Sep 14, 2016 – from Social Intelligence

The End of Monetary Policy?

Arrow sloping downwardIn a telling indictment of central bank strategy, sales of safes are skyrocketing in Japan and parts of Europe, two regions that have rolled out negative interest rate policies (NIRPs). Rather than spurring consumer spending, evidence suggests that prolonged low interest rates actually drive consumers to save—whether because of pure economic pessimism or because they must put away more cash to meet their retirement targets. With few monetary tricks left at their disposal, central banks may have to use radical tools, including large fiscal deficits and “helicopter money,” if they want to bring slow-growing economies up to speed.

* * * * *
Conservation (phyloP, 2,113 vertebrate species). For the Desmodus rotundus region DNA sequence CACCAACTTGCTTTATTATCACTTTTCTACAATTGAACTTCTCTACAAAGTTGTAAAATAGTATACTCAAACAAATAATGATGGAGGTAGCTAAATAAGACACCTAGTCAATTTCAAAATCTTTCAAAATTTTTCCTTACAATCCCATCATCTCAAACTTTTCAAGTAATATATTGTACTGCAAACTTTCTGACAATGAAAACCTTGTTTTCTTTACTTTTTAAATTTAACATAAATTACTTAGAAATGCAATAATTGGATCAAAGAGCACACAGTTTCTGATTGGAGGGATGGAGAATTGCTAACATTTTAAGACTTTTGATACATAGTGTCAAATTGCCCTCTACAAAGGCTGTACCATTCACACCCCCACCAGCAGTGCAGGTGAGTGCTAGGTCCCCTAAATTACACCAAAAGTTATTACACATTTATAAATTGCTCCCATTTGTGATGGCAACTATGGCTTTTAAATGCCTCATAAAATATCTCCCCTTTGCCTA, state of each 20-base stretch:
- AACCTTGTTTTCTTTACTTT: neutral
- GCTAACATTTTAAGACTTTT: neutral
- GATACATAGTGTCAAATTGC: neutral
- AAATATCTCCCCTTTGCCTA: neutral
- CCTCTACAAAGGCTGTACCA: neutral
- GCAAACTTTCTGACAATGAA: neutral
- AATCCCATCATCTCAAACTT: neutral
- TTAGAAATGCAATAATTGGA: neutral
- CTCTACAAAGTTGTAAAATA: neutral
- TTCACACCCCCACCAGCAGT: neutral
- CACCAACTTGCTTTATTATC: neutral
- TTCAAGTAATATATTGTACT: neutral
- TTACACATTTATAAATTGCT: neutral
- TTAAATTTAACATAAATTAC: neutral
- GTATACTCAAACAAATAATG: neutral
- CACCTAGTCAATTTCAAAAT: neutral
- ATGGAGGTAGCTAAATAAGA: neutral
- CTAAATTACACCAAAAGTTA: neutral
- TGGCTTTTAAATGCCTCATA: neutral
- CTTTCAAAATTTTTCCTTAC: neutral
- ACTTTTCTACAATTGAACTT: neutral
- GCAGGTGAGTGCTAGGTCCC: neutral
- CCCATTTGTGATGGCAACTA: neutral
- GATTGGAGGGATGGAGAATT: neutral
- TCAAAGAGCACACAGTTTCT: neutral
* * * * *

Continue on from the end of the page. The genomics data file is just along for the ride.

Over the past few years, central banks have had trouble jumpstarting laggard economies. As we’ve written before (see: “The Global Economy Gears Down”), advanced economies are experiencing stagnant real growth, while many emerging markets are undergoing a full-scale slowdown.

In order to incentivize consumers and businesses to spend, central banks have slashed interest rates. In the wake of the Great Recession, the U.S. Federal Reserve cut its benchmark rate to 0.25…

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